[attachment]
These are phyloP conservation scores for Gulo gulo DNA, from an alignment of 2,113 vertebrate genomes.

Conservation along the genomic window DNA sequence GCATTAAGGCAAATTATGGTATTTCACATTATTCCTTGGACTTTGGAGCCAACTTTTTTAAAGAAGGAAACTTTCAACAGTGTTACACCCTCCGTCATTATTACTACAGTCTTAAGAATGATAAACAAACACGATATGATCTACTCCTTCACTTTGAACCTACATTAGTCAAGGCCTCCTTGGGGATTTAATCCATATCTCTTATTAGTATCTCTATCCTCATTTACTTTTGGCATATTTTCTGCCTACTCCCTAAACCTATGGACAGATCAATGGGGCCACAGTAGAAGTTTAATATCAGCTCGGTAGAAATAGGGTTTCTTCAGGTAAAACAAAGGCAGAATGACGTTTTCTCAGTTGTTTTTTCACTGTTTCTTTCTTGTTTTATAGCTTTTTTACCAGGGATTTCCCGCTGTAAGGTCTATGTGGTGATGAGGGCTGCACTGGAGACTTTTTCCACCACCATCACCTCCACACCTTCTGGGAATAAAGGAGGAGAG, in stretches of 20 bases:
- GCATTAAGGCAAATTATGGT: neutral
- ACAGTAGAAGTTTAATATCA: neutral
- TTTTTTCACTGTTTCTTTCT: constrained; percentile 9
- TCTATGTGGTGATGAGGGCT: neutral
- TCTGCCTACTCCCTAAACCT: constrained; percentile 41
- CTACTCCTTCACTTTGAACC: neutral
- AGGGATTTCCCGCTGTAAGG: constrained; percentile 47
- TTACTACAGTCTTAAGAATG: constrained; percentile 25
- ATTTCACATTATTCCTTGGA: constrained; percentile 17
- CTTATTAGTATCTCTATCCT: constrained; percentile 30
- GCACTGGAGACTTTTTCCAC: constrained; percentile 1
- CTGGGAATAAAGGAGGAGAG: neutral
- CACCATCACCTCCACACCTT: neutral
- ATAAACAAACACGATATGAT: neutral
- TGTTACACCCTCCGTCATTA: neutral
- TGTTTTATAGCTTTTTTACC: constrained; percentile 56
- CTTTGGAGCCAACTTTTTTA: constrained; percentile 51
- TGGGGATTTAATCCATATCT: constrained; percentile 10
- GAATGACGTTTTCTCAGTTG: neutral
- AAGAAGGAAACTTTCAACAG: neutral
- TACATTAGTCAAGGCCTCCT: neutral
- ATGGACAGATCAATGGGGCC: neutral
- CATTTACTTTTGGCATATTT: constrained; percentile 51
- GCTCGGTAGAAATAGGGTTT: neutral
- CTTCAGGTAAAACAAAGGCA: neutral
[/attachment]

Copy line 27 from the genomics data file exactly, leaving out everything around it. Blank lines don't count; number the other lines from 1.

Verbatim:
- CTTCAGGTAAAACAAAGGCA: neutral